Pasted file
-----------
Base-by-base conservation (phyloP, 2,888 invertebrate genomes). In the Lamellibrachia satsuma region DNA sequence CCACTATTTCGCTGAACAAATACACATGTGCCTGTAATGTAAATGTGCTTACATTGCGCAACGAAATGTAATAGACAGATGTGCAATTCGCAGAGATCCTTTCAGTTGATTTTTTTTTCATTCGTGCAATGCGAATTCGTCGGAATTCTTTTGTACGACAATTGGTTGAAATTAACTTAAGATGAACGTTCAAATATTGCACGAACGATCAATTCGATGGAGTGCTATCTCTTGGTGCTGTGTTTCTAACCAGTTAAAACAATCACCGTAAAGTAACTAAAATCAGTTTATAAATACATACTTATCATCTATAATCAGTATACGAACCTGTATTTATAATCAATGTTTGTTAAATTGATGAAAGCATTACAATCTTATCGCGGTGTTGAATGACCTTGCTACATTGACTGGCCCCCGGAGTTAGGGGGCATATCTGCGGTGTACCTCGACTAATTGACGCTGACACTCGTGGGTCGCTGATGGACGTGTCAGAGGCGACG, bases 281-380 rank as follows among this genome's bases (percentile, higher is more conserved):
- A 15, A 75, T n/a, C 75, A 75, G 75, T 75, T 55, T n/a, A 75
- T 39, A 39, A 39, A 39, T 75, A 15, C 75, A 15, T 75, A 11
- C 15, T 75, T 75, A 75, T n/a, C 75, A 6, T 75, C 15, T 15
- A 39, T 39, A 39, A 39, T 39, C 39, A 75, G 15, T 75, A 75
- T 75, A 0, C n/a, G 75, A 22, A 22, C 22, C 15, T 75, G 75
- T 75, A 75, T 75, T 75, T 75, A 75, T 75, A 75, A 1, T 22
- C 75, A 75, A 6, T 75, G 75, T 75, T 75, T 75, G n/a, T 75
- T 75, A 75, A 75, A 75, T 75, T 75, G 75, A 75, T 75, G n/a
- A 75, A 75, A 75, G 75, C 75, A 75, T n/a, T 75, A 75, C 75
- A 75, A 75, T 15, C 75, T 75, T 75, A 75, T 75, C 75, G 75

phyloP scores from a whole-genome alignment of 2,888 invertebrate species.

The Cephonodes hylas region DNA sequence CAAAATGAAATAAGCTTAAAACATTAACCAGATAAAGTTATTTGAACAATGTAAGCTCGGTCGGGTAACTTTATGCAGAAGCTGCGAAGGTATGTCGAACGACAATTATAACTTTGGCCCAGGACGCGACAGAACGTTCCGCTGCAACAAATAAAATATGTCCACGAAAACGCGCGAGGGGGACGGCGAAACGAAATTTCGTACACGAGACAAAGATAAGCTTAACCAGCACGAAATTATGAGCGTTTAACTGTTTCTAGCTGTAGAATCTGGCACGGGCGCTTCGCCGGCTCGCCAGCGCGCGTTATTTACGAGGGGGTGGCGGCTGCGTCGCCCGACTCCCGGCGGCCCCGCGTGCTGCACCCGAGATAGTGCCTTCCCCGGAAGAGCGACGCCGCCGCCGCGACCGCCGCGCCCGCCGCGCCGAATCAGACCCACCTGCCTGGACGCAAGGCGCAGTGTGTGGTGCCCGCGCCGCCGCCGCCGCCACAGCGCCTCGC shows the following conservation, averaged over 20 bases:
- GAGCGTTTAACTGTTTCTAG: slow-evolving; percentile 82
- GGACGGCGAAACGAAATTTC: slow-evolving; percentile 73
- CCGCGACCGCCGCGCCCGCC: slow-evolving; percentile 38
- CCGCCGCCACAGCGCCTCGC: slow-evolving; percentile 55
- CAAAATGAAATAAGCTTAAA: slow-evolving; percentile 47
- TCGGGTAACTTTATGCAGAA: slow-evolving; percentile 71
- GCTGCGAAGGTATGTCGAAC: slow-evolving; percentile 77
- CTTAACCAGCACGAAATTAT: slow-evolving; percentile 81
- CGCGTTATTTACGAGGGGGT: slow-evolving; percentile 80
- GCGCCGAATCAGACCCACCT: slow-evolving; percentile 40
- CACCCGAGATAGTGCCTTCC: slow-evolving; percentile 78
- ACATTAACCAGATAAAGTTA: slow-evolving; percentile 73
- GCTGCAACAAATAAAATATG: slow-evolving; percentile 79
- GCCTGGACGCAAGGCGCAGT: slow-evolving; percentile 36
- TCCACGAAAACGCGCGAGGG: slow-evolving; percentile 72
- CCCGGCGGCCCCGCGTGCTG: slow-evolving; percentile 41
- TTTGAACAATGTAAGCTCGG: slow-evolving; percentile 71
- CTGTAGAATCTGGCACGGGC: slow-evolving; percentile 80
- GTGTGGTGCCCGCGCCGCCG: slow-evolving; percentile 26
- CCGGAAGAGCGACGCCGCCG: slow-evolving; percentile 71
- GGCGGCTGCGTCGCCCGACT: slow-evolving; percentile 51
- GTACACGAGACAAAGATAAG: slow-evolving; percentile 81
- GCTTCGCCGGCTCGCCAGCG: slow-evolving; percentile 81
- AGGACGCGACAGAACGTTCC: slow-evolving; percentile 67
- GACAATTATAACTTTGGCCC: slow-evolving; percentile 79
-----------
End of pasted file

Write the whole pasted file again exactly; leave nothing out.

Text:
Base-by-base conservation (phyloP, 2,888 invertebrate genomes). In the Lamellibrachia satsuma region DNA sequence CCACTATTTCGCTGAACAAATACACATGTGCCTGTAATGTAAATGTGCTTACATTGCGCAACGAAATGTAATAGACAGATGTGCAATTCGCAGAGATCCTTTCAGTTGATTTTTTTTTCATTCGTGCAATGCGAATTCGTCGGAATTCTTTTGTACGACAATTGGTTGAAATTAACTTAAGATGAACGTTCAAATATTGCACGAACGATCAATTCGATGGAGTGCTATCTCTTGGTGCTGTGTTTCTAACCAGTTAAAACAATCACCGTAAAGTAACTAAAATCAGTTTATAAATACATACTTATCATCTATAATCAGTATACGAACCTGTATTTATAATCAATGTTTGTTAAATTGATGAAAGCATTACAATCTTATCGCGGTGTTGAATGACCTTGCTACATTGACTGGCCCCCGGAGTTAGGGGGCATATCTGCGGTGTACCTCGACTAATTGACGCTGACACTCGTGGGTCGCTGATGGACGTGTCAGAGGCGACG, bases 281-380 rank as follows among this genome's bases (percentile, higher is more conserved):
- A 15, A 75, T n/a, C 75, A 75, G 75, T 75, T 55, T n/a, A 75
- T 39, A 39, A 39, A 39, T 75, A 15, C 75, A 15, T 75, A 11
- C 15, T 75, T 75, A 75, T n/a, C 75, A 6, T 75, C 15, T 15
- A 39, T 39, A 39, A 39, T 39, C 39, A 75, G 15, T 75, A 75
- T 75, A 0, C n/a, G 75, A 22, A 22, C 22, C 15, T 75, G 75
- T 75, A 75, T 75, T 75, T 75, A 75, T 75, A 75, A 1, T 22
- C 75, A 75, A 6, T 75, G 75, T 75, T 75, T 75, G n/a, T 75
- T 75, A 75, A 75, A 75, T 75, T 75, G 75, A 75, T 75, G n/a
- A 75, A 75, A 75, G 75, C 75, A 75, T n/a, T 75, A 75, C 75
- A 75, A 75, T 15, C 75, T 75, T 75, A 75, T 75, C 75, G 75

phyloP scores from a whole-genome alignment of 2,888 invertebrate species.

The Cephonodes hylas region DNA sequence CAAAATGAAATAAGCTTAAAACATTAACCAGATAAAGTTATTTGAACAATGTAAGCTCGGTCGGGTAACTTTATGCAGAAGCTGCGAAGGTATGTCGAACGACAATTATAACTTTGGCCCAGGACGCGACAGAACGTTCCGCTGCAACAAATAAAATATGTCCACGAAAACGCGCGAGGGGGACGGCGAAACGAAATTTCGTACACGAGACAAAGATAAGCTTAACCAGCACGAAATTATGAGCGTTTAACTGTTTCTAGCTGTAGAATCTGGCACGGGCGCTTCGCCGGCTCGCCAGCGCGCGTTATTTACGAGGGGGTGGCGGCTGCGTCGCCCGACTCCCGGCGGCCCCGCGTGCTGCACCCGAGATAGTGCCTTCCCCGGAAGAGCGACGCCGCCGCCGCGACCGCCGCGCCCGCCGCGCCGAATCAGACCCACCTGCCTGGACGCAAGGCGCAGTGTGTGGTGCCCGCGCCGCCGCCGCCGCCACAGCGCCTCGC shows the following conservation, averaged over 20 bases:
- GAGCGTTTAACTGTTTCTAG: slow-evolving; percentile 82
- GGACGGCGAAACGAAATTTC: slow-evolving; percentile 73
- CCGCGACCGCCGCGCCCGCC: slow-evolving; percentile 38
- CCGCCGCCACAGCGCCTCGC: slow-evolving; percentile 55
- CAAAATGAAATAAGCTTAAA: slow-evolving; percentile 47
- TCGGGTAACTTTATGCAGAA: slow-evolving; percentile 71
- GCTGCGAAGGTATGTCGAAC: slow-evolving; percentile 77
- CTTAACCAGCACGAAATTAT: slow-evolving; percentile 81
- CGCGTTATTTACGAGGGGGT: slow-evolving; percentile 80
- GCGCCGAATCAGACCCACCT: slow-evolving; percentile 40
- CACCCGAGATAGTGCCTTCC: slow-evolving; percentile 78
- ACATTAACCAGATAAAGTTA: slow-evolving; percentile 73
- GCTGCAACAAATAAAATATG: slow-evolving; percentile 79
- GCCTGGACGCAAGGCGCAGT: slow-evolving; percentile 36
- TCCACGAAAACGCGCGAGGG: slow-evolving; percentile 72
- CCCGGCGGCCCCGCGTGCTG: slow-evolving; percentile 41
- TTTGAACAATGTAAGCTCGG: slow-evolving; percentile 71
- CTGTAGAATCTGGCACGGGC: slow-evolving; percentile 80
- GTGTGGTGCCCGCGCCGCCG: slow-evolving; percentile 26
- CCGGAAGAGCGACGCCGCCG: slow-evolving; percentile 71
- GGCGGCTGCGTCGCCCGACT: slow-evolving; percentile 51
- GTACACGAGACAAAGATAAG: slow-evolving; percentile 81
- GCTTCGCCGGCTCGCCAGCG: slow-evolving; percentile 81
- AGGACGCGACAGAACGTTCC: slow-evolving; percentile 67
- GACAATTATAACTTTGGCCC: slow-evolving; percentile 79